by Jackie Tekiela, MS, CIP, Institutional Review Board (IRB) Administrator at Wheaton Franciscan Healthcare
The National Cancer Institute (NCI) recently completed a two-year effort to revise the NCI informed consent template, resulting in shorter and more concise informed consent documents. In session A18, titled Rewriting the National Cancer Institute (NCI) Informed Consent Template, Jeanne M. Adler, RN, MPH, CCRP, presented the background, method, and rationale behind the changes. Throughout the presentation Jeanne offered specific examples of language and excerpts from the draft template.
In preparing the template, working groups started with a “blank page and the regulations” and developed a concise consent template. The groups consisted of patient advocates, institutional review board (IRB) chairs, central IRB (CIRB) chairs and members, clinical research associates (CRAs), investigators, nurses, and cooperative group regulatory and protocol development staff, and consulted with individuals from the U.S. Food and Drug Administration (FDA) and Office for Human Research Protections (OHRP).
Applying this consent template to three closed studies, they reduced the length of the consent documents from 16 to seven pages each.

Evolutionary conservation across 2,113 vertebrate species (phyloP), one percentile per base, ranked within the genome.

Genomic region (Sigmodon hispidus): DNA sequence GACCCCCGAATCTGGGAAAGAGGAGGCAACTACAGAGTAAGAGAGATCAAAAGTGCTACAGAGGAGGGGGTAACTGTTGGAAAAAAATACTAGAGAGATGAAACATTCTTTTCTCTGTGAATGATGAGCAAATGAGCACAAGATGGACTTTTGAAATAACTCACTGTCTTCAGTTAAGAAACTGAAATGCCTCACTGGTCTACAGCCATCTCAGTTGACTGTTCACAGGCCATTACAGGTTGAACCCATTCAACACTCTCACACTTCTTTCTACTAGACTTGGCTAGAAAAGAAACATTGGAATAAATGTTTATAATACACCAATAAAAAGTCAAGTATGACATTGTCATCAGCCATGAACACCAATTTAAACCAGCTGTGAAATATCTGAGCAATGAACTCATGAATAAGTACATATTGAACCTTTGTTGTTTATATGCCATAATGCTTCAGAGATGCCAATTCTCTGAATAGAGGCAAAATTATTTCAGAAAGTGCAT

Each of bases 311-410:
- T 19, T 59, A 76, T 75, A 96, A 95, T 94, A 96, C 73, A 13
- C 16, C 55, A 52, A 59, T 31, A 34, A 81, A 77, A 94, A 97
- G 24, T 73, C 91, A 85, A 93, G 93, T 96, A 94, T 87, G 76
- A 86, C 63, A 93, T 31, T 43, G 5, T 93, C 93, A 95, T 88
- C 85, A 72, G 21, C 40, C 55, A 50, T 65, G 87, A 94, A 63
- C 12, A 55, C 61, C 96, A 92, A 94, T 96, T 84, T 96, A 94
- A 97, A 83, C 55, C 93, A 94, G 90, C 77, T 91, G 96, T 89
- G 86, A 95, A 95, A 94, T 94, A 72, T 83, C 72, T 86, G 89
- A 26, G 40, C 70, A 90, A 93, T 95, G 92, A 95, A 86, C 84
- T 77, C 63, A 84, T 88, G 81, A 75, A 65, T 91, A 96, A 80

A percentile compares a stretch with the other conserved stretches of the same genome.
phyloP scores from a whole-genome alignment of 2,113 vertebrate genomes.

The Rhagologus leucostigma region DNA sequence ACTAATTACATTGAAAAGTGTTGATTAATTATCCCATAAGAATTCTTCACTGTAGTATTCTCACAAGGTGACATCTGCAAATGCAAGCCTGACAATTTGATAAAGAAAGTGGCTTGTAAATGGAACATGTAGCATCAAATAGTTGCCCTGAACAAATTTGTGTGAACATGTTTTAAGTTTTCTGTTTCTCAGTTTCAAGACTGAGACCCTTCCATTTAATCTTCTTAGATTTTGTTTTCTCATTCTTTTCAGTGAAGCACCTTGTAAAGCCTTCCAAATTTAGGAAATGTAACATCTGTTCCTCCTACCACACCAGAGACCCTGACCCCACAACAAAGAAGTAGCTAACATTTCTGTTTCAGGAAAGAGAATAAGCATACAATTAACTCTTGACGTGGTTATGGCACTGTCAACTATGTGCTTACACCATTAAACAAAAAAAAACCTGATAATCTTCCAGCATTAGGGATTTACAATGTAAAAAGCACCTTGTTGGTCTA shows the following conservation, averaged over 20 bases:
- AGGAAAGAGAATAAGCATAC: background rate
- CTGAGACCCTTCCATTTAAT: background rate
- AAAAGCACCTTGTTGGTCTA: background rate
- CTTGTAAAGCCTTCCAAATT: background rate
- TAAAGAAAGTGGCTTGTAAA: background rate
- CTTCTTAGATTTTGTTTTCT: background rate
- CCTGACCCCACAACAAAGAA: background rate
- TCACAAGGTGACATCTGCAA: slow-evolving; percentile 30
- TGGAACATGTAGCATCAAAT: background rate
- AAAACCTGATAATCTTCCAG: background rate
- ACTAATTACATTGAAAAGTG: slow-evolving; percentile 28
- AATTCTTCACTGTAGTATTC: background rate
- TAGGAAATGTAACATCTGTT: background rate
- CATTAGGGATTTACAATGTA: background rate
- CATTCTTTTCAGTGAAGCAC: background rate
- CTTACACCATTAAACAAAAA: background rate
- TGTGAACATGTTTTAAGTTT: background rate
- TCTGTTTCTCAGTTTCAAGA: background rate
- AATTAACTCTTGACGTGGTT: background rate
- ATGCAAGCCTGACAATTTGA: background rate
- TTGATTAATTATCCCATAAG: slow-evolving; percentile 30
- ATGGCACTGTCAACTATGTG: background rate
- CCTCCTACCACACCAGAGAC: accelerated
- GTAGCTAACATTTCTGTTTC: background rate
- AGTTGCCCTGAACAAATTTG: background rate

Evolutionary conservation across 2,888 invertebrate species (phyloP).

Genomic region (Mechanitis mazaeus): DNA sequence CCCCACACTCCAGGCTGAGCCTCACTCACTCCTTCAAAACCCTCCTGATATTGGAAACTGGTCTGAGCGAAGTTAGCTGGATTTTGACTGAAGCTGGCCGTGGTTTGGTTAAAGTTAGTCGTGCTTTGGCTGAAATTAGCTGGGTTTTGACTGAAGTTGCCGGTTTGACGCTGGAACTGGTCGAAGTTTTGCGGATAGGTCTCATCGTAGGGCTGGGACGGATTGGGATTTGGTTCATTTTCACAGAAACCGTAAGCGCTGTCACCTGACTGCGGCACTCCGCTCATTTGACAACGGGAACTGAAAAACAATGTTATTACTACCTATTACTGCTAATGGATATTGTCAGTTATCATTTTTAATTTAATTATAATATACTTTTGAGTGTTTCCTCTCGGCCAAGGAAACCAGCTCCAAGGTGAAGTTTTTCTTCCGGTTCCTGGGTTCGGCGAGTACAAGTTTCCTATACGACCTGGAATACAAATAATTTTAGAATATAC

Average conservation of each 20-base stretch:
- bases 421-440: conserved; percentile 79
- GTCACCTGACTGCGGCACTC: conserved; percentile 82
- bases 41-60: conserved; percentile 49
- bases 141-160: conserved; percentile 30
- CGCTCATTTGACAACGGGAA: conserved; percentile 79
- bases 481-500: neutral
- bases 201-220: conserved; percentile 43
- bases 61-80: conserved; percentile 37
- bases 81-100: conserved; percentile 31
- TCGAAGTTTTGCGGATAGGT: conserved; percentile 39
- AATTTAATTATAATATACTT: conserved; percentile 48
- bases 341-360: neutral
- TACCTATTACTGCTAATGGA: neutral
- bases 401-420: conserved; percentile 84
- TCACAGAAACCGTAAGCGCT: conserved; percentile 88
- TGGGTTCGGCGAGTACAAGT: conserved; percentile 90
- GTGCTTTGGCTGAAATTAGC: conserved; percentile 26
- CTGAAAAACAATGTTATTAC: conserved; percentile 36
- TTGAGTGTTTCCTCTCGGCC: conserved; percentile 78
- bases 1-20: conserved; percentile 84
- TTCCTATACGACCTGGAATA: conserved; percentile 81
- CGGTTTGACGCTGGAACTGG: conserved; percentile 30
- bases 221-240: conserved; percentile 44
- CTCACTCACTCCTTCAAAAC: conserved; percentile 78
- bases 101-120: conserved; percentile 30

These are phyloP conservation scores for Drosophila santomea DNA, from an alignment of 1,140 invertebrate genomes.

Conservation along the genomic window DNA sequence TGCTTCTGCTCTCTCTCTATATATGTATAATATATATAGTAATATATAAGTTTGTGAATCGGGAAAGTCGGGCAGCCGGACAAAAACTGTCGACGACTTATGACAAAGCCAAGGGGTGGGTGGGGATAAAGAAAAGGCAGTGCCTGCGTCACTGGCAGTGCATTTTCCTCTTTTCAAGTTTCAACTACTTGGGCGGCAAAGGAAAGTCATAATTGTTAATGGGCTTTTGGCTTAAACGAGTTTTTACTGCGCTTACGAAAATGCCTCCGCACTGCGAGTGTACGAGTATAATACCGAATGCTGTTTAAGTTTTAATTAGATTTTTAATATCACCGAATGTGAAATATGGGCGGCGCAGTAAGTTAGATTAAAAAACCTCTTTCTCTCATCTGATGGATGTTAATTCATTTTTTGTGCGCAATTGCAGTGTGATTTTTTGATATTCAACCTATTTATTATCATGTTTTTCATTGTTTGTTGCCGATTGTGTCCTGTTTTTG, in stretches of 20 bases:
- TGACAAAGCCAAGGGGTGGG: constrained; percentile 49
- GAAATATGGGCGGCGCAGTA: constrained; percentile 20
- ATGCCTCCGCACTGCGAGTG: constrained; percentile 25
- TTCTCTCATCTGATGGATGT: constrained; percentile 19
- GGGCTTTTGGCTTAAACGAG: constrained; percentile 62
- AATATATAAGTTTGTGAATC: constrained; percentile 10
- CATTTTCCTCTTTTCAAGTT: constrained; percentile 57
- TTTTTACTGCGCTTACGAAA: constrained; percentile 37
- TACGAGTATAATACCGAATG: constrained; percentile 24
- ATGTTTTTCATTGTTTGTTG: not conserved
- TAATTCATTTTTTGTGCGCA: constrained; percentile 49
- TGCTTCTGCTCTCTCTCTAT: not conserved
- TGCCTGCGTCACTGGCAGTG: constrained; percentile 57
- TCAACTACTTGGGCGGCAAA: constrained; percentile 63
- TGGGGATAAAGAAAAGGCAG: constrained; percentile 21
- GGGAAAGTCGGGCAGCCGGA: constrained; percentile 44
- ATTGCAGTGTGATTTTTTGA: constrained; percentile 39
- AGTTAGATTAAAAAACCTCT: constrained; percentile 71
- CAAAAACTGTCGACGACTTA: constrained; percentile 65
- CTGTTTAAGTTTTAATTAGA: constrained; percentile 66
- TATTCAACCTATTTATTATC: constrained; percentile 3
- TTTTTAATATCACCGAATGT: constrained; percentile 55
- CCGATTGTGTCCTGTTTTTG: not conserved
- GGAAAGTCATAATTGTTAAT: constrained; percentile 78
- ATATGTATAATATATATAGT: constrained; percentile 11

New template features included:
- Description of how a study differs from standard treatment
- Risk section formatted as tables for each drug or regimen/arm
- Clearer definition of risk frequency (“x out of one hundred,” rather than percentage)
- Risks described from study participant perspective
- Brief description of standard care to place research in context
- Section length limits • Doctor’s contact information in one single place
- Two study titles – both a lay title and technical title
- More text examples, covering different types and phases of studies, mandatory specimen collection, optional research biopsy, future studies consent, and optional specimen collection
Other interesting points:
- Suggested limiting word or page count, or the estimated reading time
- Emphasized the role of the informed consent document (ICD): to summarize and document the process, not provide detailed descriptions that should be part of the process
- Attachments should be informative and optional
- Forms should include risks of procedures only if part of research question, not if part of usual care
- Correlative trials should be embedded into ICD and concisely worded
Handouts for the session are available on the Conference Passport (your code to access the site was emailed to you and is on the back of your conference name badge).
The finalized template is expected to be released in January 2013 (effective date for new trials will be 6-8 weeks after that). It will be distributed to everyone in the Cancer Therapy Evaluation Program (CTEP) database, cancer centers, and partners. Once posted, anyone will be able to access it on the Investigator Resources page of CTEP’s website.